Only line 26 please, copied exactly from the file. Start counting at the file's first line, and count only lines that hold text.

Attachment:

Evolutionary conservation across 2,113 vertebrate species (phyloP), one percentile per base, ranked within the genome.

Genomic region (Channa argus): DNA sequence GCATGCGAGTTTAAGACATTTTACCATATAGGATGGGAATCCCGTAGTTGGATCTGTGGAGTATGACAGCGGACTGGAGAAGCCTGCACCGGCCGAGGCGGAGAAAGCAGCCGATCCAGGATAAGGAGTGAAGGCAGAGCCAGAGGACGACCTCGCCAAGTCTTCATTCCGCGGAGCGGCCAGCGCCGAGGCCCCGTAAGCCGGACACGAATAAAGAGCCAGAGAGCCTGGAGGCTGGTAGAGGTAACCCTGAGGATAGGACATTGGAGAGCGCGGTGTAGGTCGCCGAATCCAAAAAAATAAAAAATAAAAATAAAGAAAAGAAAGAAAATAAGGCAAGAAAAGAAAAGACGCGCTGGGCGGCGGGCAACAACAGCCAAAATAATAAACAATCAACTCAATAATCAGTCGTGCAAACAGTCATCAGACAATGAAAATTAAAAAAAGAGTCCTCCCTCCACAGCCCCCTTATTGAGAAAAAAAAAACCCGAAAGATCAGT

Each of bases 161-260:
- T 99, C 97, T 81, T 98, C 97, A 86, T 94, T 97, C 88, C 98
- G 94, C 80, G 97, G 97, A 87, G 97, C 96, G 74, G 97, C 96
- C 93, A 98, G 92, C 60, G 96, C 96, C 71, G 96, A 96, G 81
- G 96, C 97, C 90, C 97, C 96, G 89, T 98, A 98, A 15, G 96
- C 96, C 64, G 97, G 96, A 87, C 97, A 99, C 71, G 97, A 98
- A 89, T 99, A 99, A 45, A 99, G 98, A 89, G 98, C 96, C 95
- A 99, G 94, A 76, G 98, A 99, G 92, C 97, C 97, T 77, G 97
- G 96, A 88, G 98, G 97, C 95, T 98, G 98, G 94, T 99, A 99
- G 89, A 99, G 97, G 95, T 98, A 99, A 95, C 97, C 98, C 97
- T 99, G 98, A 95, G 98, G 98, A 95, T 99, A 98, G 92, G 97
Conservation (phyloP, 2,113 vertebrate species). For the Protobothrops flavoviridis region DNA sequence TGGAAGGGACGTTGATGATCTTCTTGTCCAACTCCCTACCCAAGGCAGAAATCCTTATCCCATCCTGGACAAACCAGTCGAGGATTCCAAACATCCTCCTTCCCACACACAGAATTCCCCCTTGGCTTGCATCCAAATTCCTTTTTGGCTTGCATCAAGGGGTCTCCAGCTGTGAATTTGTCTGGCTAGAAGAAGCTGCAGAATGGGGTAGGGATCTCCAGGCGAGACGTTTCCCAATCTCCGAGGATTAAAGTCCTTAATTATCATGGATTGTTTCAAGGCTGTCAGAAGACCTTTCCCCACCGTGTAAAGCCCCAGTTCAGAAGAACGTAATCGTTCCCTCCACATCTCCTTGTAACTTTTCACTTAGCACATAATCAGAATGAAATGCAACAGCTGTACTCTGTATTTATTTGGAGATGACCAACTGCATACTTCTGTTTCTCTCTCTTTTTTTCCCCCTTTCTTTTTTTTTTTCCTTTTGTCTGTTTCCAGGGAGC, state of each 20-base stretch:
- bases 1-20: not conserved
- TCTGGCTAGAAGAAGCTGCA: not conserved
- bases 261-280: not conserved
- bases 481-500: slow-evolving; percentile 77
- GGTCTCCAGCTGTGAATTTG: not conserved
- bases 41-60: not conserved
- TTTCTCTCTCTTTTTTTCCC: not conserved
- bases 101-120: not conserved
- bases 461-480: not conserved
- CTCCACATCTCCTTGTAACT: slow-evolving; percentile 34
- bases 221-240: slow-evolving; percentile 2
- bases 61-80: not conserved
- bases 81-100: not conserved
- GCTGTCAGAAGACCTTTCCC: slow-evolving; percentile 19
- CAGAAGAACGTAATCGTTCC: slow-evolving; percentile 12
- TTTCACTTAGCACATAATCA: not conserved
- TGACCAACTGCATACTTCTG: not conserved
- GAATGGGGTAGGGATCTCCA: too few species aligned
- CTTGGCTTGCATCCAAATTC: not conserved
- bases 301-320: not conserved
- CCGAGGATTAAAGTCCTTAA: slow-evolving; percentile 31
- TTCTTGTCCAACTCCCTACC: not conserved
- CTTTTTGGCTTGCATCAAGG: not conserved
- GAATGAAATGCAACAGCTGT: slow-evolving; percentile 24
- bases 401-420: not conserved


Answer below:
- bases 61-80: not conserved